Koji Uehara said last month that he would like to return to Baltimore and it appears the Orioles are trying to make that happen.
According to Brittany Ghiroli of MLB.com, the Orioles and Rangers met earlier today and one of the topics discussed was a possible trade involving Uehara.
Uehara posted an outstanding 3.03 ERA and 165/25 K/BB ratio over 157 2/3 innings during his time with Baltimore, but wasn’t nearly as effective during a small sample after being traded to the Rangers at the deadline. He gave up eight home runs over just 19 1/3 innings (including the ALDS and ALCS) and found himself left off the World Series roster.
It should be said that Uehara compiled an excellent 24/3 K/BB ratio during the same timespan, so he isn’t exactly a lost cause here. The Rangers aren’t completely finished with their bullpen, so it might not be so easy to pry him away. The 36-year-old right-hander is under contract for $4 million next season.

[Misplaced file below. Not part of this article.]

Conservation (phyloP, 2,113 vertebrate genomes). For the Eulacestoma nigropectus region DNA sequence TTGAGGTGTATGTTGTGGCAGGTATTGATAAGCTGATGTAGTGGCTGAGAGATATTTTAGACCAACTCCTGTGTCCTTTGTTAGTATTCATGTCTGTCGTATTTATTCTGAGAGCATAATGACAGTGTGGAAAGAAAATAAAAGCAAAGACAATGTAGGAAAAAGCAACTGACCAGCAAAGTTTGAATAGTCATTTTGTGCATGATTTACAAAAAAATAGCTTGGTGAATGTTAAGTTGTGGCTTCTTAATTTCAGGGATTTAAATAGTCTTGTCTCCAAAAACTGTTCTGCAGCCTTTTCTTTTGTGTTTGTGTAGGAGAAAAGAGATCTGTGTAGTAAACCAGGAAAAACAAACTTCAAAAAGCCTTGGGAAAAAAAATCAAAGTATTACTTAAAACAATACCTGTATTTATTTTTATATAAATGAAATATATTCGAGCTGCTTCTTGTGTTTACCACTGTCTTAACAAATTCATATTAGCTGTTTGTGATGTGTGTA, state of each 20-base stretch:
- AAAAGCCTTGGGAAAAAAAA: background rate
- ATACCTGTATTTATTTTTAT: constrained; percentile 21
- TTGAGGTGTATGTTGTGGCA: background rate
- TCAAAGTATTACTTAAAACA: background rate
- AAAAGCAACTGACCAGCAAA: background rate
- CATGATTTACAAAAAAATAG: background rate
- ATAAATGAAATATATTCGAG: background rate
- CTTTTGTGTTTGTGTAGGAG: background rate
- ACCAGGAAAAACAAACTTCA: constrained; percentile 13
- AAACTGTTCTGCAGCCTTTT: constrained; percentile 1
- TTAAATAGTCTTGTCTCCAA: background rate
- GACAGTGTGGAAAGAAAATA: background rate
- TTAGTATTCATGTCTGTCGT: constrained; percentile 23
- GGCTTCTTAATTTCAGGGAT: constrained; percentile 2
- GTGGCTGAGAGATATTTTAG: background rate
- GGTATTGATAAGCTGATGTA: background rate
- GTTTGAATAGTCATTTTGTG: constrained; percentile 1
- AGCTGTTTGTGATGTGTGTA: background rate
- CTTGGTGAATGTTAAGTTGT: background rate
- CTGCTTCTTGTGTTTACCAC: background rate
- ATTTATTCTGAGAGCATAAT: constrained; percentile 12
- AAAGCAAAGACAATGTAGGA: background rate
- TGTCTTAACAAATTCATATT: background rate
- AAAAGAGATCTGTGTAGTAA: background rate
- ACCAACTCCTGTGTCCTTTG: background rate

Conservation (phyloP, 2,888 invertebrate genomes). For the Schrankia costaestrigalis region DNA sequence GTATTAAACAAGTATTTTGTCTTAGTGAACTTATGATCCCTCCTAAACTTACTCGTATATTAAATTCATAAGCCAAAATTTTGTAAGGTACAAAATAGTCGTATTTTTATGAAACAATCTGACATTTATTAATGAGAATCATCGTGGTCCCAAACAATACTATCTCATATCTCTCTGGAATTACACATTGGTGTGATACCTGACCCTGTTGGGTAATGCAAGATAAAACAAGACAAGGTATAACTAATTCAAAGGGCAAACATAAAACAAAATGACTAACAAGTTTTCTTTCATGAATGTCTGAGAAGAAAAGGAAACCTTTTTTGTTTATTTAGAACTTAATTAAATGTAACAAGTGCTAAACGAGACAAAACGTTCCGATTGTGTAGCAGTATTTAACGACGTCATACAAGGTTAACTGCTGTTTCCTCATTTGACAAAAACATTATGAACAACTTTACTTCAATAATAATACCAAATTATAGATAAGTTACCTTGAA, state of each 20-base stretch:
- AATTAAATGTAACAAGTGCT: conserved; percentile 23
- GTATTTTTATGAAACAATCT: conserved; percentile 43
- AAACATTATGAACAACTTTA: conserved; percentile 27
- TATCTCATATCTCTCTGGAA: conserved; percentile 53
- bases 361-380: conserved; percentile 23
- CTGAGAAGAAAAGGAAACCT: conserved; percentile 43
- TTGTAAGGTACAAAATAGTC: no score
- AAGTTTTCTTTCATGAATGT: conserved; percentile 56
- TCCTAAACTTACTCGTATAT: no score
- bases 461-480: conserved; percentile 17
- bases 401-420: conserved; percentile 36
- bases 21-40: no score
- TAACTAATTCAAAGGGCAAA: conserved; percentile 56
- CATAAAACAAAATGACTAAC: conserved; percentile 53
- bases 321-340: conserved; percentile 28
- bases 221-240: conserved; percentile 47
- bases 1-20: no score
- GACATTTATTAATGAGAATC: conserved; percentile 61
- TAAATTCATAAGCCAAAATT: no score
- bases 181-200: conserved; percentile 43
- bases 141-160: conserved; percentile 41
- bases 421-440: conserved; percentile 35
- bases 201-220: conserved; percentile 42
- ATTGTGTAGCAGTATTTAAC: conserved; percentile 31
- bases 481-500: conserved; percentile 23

Free agent right-hander Trevor Cahill reportedly has a one-year deal in place with the Athletics, according to MLB.com’s Jane Lee. The exact terms have yet to be disclosed, and as the agreement is still pending a physical, it has not been formally announced by the club.
Cahill, 30, is coming off of a decent, albeit underwhelming year with the Padres and Royals. He kicked off the 2017 season with a 4-3 record in 11 starts for the Padres, then split his time between the rotation and bullpen after a midseason trade to the Royals. By the end of the year, the righty led the league with 16 wild pitches and had racked up a 4.93 ERA, 4.8 BB/9 and 9.3 SO/9 in 84 innings for the two teams.
The A’s found themselves in desperate need of rotation depth this week after Jharel Cotton announced he’d miss the 2018 season to undergo Tommy John surgery. Right now, the team is considering some combination of Andrew Triggs, Daniel Gossett, Daniel Mengden and Paul Blackburn for the back end of the rotation — a mix that seems unlikely to change in the last two weeks before Opening Day, as Lee points out that Cahill won’t be ready to shoulder a full workload by then. Instead, he’s expected to begin the year in the bullpen and work his way up to a starting role, where the A’s hope he’ll replicate the All-Star numbers he produced with them back in 2010.